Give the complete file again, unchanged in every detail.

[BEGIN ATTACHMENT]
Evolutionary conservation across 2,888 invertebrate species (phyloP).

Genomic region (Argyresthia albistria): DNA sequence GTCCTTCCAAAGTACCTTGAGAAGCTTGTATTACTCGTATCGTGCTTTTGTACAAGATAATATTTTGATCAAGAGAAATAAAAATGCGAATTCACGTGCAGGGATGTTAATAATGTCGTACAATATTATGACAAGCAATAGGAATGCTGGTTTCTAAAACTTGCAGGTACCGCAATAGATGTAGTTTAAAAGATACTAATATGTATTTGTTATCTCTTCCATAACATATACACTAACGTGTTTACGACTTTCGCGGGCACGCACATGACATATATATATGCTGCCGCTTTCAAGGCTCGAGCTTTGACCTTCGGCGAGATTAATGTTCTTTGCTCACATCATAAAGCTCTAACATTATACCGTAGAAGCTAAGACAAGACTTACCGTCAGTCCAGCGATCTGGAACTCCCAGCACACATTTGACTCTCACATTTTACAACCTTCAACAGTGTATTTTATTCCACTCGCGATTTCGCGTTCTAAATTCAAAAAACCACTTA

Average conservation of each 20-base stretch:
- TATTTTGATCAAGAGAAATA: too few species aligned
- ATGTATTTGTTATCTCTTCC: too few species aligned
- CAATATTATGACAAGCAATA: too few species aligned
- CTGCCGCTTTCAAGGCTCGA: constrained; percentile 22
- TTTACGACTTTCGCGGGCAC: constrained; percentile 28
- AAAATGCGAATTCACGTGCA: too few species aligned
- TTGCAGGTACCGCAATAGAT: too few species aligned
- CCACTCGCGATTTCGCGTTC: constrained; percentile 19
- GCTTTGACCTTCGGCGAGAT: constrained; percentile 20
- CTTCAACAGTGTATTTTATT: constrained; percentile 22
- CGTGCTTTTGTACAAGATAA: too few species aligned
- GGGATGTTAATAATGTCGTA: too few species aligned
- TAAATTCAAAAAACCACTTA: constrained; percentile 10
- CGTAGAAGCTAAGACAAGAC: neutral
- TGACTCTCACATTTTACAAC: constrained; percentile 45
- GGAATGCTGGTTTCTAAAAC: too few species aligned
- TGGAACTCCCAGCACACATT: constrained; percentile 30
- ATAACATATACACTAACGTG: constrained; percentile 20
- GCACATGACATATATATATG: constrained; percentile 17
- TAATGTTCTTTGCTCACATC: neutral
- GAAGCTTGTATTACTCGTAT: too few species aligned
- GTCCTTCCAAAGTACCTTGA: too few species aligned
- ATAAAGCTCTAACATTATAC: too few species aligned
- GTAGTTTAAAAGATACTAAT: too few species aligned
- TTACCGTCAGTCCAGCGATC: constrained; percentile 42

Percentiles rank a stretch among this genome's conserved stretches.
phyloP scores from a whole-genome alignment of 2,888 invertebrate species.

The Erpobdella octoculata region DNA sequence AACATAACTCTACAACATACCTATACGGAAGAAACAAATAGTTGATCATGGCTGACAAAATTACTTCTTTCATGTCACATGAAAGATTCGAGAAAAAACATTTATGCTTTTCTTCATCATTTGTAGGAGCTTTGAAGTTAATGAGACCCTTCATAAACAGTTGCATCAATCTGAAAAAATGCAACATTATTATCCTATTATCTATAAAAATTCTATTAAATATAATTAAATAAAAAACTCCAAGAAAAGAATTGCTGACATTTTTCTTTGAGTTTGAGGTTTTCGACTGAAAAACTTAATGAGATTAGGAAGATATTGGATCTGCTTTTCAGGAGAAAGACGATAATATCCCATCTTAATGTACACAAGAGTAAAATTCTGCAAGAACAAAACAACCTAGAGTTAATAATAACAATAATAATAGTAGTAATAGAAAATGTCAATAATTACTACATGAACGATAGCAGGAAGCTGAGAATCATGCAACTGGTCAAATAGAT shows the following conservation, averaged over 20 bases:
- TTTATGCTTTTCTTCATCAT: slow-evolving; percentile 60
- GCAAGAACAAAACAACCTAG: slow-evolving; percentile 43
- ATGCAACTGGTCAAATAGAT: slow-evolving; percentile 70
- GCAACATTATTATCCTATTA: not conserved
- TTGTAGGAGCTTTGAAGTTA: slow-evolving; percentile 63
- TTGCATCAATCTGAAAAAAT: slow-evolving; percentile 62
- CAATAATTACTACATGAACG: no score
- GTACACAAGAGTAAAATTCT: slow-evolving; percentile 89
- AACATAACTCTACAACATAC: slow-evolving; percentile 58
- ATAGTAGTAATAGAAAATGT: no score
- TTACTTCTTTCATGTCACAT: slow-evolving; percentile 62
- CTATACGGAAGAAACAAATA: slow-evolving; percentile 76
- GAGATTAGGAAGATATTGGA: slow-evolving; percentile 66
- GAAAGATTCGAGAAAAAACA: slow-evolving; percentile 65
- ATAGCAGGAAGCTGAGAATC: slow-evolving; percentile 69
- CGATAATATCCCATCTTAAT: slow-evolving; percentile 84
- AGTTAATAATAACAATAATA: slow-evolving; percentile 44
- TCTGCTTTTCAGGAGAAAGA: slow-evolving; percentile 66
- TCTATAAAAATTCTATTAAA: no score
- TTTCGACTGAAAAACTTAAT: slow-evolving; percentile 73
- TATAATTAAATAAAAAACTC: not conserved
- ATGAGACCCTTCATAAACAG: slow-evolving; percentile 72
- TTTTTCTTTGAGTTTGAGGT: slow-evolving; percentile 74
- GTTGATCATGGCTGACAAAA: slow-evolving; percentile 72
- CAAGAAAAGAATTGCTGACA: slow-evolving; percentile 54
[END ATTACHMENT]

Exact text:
Evolutionary conservation across 2,888 invertebrate species (phyloP).

Genomic region (Argyresthia albistria): DNA sequence GTCCTTCCAAAGTACCTTGAGAAGCTTGTATTACTCGTATCGTGCTTTTGTACAAGATAATATTTTGATCAAGAGAAATAAAAATGCGAATTCACGTGCAGGGATGTTAATAATGTCGTACAATATTATGACAAGCAATAGGAATGCTGGTTTCTAAAACTTGCAGGTACCGCAATAGATGTAGTTTAAAAGATACTAATATGTATTTGTTATCTCTTCCATAACATATACACTAACGTGTTTACGACTTTCGCGGGCACGCACATGACATATATATATGCTGCCGCTTTCAAGGCTCGAGCTTTGACCTTCGGCGAGATTAATGTTCTTTGCTCACATCATAAAGCTCTAACATTATACCGTAGAAGCTAAGACAAGACTTACCGTCAGTCCAGCGATCTGGAACTCCCAGCACACATTTGACTCTCACATTTTACAACCTTCAACAGTGTATTTTATTCCACTCGCGATTTCGCGTTCTAAATTCAAAAAACCACTTA

Average conservation of each 20-base stretch:
- TATTTTGATCAAGAGAAATA: too few species aligned
- ATGTATTTGTTATCTCTTCC: too few species aligned
- CAATATTATGACAAGCAATA: too few species aligned
- CTGCCGCTTTCAAGGCTCGA: constrained; percentile 22
- TTTACGACTTTCGCGGGCAC: constrained; percentile 28
- AAAATGCGAATTCACGTGCA: too few species aligned
- TTGCAGGTACCGCAATAGAT: too few species aligned
- CCACTCGCGATTTCGCGTTC: constrained; percentile 19
- GCTTTGACCTTCGGCGAGAT: constrained; percentile 20
- CTTCAACAGTGTATTTTATT: constrained; percentile 22
- CGTGCTTTTGTACAAGATAA: too few species aligned
- GGGATGTTAATAATGTCGTA: too few species aligned
- TAAATTCAAAAAACCACTTA: constrained; percentile 10
- CGTAGAAGCTAAGACAAGAC: neutral
- TGACTCTCACATTTTACAAC: constrained; percentile 45
- GGAATGCTGGTTTCTAAAAC: too few species aligned
- TGGAACTCCCAGCACACATT: constrained; percentile 30
- ATAACATATACACTAACGTG: constrained; percentile 20
- GCACATGACATATATATATG: constrained; percentile 17
- TAATGTTCTTTGCTCACATC: neutral
- GAAGCTTGTATTACTCGTAT: too few species aligned
- GTCCTTCCAAAGTACCTTGA: too few species aligned
- ATAAAGCTCTAACATTATAC: too few species aligned
- GTAGTTTAAAAGATACTAAT: too few species aligned
- TTACCGTCAGTCCAGCGATC: constrained; percentile 42

Percentiles rank a stretch among this genome's conserved stretches.
phyloP scores from a whole-genome alignment of 2,888 invertebrate species.

The Erpobdella octoculata region DNA sequence AACATAACTCTACAACATACCTATACGGAAGAAACAAATAGTTGATCATGGCTGACAAAATTACTTCTTTCATGTCACATGAAAGATTCGAGAAAAAACATTTATGCTTTTCTTCATCATTTGTAGGAGCTTTGAAGTTAATGAGACCCTTCATAAACAGTTGCATCAATCTGAAAAAATGCAACATTATTATCCTATTATCTATAAAAATTCTATTAAATATAATTAAATAAAAAACTCCAAGAAAAGAATTGCTGACATTTTTCTTTGAGTTTGAGGTTTTCGACTGAAAAACTTAATGAGATTAGGAAGATATTGGATCTGCTTTTCAGGAGAAAGACGATAATATCCCATCTTAATGTACACAAGAGTAAAATTCTGCAAGAACAAAACAACCTAGAGTTAATAATAACAATAATAATAGTAGTAATAGAAAATGTCAATAATTACTACATGAACGATAGCAGGAAGCTGAGAATCATGCAACTGGTCAAATAGAT shows the following conservation, averaged over 20 bases:
- TTTATGCTTTTCTTCATCAT: slow-evolving; percentile 60
- GCAAGAACAAAACAACCTAG: slow-evolving; percentile 43
- ATGCAACTGGTCAAATAGAT: slow-evolving; percentile 70
- GCAACATTATTATCCTATTA: not conserved
- TTGTAGGAGCTTTGAAGTTA: slow-evolving; percentile 63
- TTGCATCAATCTGAAAAAAT: slow-evolving; percentile 62
- CAATAATTACTACATGAACG: no score
- GTACACAAGAGTAAAATTCT: slow-evolving; percentile 89
- AACATAACTCTACAACATAC: slow-evolving; percentile 58
- ATAGTAGTAATAGAAAATGT: no score
- TTACTTCTTTCATGTCACAT: slow-evolving; percentile 62
- CTATACGGAAGAAACAAATA: slow-evolving; percentile 76
- GAGATTAGGAAGATATTGGA: slow-evolving; percentile 66
- GAAAGATTCGAGAAAAAACA: slow-evolving; percentile 65
- ATAGCAGGAAGCTGAGAATC: slow-evolving; percentile 69
- CGATAATATCCCATCTTAAT: slow-evolving; percentile 84
- AGTTAATAATAACAATAATA: slow-evolving; percentile 44
- TCTGCTTTTCAGGAGAAAGA: slow-evolving; percentile 66
- TCTATAAAAATTCTATTAAA: no score
- TTTCGACTGAAAAACTTAAT: slow-evolving; percentile 73
- TATAATTAAATAAAAAACTC: not conserved
- ATGAGACCCTTCATAAACAG: slow-evolving; percentile 72
- TTTTTCTTTGAGTTTGAGGT: slow-evolving; percentile 74
- GTTGATCATGGCTGACAAAA: slow-evolving; percentile 72
- CAAGAAAAGAATTGCTGACA: slow-evolving; percentile 54